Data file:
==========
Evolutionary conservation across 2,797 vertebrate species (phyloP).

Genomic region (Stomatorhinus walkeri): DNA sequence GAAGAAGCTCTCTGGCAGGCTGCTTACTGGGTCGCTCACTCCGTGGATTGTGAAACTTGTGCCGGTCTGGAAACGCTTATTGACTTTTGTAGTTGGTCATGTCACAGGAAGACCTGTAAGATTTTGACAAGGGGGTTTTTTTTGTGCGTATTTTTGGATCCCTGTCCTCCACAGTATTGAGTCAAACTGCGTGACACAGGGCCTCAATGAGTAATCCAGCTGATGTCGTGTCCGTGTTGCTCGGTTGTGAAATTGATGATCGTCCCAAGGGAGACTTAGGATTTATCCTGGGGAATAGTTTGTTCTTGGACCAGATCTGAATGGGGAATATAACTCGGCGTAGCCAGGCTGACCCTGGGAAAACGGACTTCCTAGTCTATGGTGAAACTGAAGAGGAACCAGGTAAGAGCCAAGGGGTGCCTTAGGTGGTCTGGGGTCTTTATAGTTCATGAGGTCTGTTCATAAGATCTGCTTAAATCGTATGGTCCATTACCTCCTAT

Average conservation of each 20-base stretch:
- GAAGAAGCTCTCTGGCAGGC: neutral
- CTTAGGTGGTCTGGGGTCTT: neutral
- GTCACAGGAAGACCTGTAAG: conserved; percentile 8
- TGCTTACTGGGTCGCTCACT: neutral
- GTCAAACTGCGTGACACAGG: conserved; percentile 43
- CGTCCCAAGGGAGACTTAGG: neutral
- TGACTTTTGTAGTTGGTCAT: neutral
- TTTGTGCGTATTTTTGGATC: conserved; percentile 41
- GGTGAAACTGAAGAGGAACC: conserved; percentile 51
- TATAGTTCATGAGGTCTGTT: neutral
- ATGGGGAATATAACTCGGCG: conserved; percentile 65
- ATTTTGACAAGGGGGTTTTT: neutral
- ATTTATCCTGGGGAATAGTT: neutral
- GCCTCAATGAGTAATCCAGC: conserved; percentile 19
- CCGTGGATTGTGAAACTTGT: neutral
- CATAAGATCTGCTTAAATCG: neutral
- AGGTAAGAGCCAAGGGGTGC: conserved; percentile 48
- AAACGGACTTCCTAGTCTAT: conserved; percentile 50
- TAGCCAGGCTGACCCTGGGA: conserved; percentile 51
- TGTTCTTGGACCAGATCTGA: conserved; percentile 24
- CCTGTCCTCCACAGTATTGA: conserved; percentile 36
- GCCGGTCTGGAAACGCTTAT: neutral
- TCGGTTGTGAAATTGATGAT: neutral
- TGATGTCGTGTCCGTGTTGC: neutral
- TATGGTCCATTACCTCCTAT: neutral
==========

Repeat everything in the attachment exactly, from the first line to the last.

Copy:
Evolutionary conservation across 2,797 vertebrate species (phyloP).

Genomic region (Stomatorhinus walkeri): DNA sequence GAAGAAGCTCTCTGGCAGGCTGCTTACTGGGTCGCTCACTCCGTGGATTGTGAAACTTGTGCCGGTCTGGAAACGCTTATTGACTTTTGTAGTTGGTCATGTCACAGGAAGACCTGTAAGATTTTGACAAGGGGGTTTTTTTTGTGCGTATTTTTGGATCCCTGTCCTCCACAGTATTGAGTCAAACTGCGTGACACAGGGCCTCAATGAGTAATCCAGCTGATGTCGTGTCCGTGTTGCTCGGTTGTGAAATTGATGATCGTCCCAAGGGAGACTTAGGATTTATCCTGGGGAATAGTTTGTTCTTGGACCAGATCTGAATGGGGAATATAACTCGGCGTAGCCAGGCTGACCCTGGGAAAACGGACTTCCTAGTCTATGGTGAAACTGAAGAGGAACCAGGTAAGAGCCAAGGGGTGCCTTAGGTGGTCTGGGGTCTTTATAGTTCATGAGGTCTGTTCATAAGATCTGCTTAAATCGTATGGTCCATTACCTCCTAT

Average conservation of each 20-base stretch:
- GAAGAAGCTCTCTGGCAGGC: neutral
- CTTAGGTGGTCTGGGGTCTT: neutral
- GTCACAGGAAGACCTGTAAG: conserved; percentile 8
- TGCTTACTGGGTCGCTCACT: neutral
- GTCAAACTGCGTGACACAGG: conserved; percentile 43
- CGTCCCAAGGGAGACTTAGG: neutral
- TGACTTTTGTAGTTGGTCAT: neutral
- TTTGTGCGTATTTTTGGATC: conserved; percentile 41
- GGTGAAACTGAAGAGGAACC: conserved; percentile 51
- TATAGTTCATGAGGTCTGTT: neutral
- ATGGGGAATATAACTCGGCG: conserved; percentile 65
- ATTTTGACAAGGGGGTTTTT: neutral
- ATTTATCCTGGGGAATAGTT: neutral
- GCCTCAATGAGTAATCCAGC: conserved; percentile 19
- CCGTGGATTGTGAAACTTGT: neutral
- CATAAGATCTGCTTAAATCG: neutral
- AGGTAAGAGCCAAGGGGTGC: conserved; percentile 48
- AAACGGACTTCCTAGTCTAT: conserved; percentile 50
- TAGCCAGGCTGACCCTGGGA: conserved; percentile 51
- TGTTCTTGGACCAGATCTGA: conserved; percentile 24
- CCTGTCCTCCACAGTATTGA: conserved; percentile 36
- GCCGGTCTGGAAACGCTTAT: neutral
- TCGGTTGTGAAATTGATGAT: neutral
- TGATGTCGTGTCCGTGTTGC: neutral
- TATGGTCCATTACCTCCTAT: neutral